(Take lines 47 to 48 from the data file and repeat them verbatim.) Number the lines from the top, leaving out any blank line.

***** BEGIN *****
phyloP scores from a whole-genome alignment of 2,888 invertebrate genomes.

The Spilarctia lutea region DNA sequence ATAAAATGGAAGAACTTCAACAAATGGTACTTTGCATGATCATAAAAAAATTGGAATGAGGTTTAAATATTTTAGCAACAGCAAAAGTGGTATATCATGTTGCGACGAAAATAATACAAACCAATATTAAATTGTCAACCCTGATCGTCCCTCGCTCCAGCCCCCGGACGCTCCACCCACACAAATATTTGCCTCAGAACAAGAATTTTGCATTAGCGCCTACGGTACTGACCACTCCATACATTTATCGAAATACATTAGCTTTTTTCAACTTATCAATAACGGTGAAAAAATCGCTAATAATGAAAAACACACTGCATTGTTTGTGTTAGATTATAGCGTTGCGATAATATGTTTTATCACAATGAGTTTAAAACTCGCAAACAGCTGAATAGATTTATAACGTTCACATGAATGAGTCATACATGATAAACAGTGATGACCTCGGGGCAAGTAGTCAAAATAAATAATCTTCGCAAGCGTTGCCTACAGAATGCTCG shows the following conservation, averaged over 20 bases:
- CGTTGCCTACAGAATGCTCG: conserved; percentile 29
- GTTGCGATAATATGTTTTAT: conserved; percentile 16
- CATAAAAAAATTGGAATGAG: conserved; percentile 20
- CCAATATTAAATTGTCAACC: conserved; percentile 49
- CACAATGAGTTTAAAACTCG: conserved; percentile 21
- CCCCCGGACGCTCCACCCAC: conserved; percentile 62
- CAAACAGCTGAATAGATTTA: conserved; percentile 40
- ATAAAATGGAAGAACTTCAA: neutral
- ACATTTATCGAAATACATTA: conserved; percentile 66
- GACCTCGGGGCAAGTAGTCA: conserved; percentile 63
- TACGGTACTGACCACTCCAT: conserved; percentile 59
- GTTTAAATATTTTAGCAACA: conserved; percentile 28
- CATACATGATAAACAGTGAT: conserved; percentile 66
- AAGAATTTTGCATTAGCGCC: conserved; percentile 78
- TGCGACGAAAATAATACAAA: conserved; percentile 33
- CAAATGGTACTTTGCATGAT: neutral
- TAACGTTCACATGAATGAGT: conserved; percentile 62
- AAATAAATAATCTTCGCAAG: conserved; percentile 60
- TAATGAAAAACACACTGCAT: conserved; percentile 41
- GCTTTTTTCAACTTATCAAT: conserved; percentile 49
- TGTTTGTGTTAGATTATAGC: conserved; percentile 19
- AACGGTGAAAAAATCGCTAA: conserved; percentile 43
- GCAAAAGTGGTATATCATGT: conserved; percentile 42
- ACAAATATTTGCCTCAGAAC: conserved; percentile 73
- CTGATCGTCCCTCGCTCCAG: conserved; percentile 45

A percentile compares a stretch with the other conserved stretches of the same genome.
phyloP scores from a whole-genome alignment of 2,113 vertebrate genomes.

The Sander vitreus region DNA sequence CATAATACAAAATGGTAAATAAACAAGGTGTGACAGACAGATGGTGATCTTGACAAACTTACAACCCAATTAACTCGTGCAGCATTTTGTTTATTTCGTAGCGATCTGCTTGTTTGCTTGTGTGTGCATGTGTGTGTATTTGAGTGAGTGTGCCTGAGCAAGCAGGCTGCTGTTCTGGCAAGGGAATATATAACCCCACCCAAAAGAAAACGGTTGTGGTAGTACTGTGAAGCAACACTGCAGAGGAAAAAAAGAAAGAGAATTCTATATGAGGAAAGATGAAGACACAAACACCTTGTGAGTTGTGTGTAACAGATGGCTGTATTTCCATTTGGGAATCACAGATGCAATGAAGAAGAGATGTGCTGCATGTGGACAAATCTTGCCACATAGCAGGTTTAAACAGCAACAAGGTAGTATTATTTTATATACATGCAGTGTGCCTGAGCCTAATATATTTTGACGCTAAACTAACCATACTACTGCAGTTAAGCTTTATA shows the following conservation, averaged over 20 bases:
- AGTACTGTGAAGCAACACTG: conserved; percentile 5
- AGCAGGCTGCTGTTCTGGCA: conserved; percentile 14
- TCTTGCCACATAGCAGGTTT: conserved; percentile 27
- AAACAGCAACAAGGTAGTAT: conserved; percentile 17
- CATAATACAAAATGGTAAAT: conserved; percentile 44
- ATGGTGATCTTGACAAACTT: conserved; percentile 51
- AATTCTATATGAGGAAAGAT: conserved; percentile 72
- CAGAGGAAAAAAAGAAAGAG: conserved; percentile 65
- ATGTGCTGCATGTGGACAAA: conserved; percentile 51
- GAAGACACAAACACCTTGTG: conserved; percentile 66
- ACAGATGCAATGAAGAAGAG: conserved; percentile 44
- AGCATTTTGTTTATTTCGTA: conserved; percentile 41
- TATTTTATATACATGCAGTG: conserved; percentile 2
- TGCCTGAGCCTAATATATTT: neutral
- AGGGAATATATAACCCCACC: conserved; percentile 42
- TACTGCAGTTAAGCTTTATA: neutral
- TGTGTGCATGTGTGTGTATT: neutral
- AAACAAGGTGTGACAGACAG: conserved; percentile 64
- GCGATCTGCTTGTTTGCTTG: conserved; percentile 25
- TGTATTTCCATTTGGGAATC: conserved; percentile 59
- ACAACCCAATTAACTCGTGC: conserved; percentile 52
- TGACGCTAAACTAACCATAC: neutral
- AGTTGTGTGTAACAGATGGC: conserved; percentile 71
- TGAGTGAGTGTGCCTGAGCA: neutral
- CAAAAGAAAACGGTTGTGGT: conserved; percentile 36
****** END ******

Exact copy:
- TGTGTGCATGTGTGTGTATT: neutral
- AAACAAGGTGTGACAGACAG: conserved; percentile 64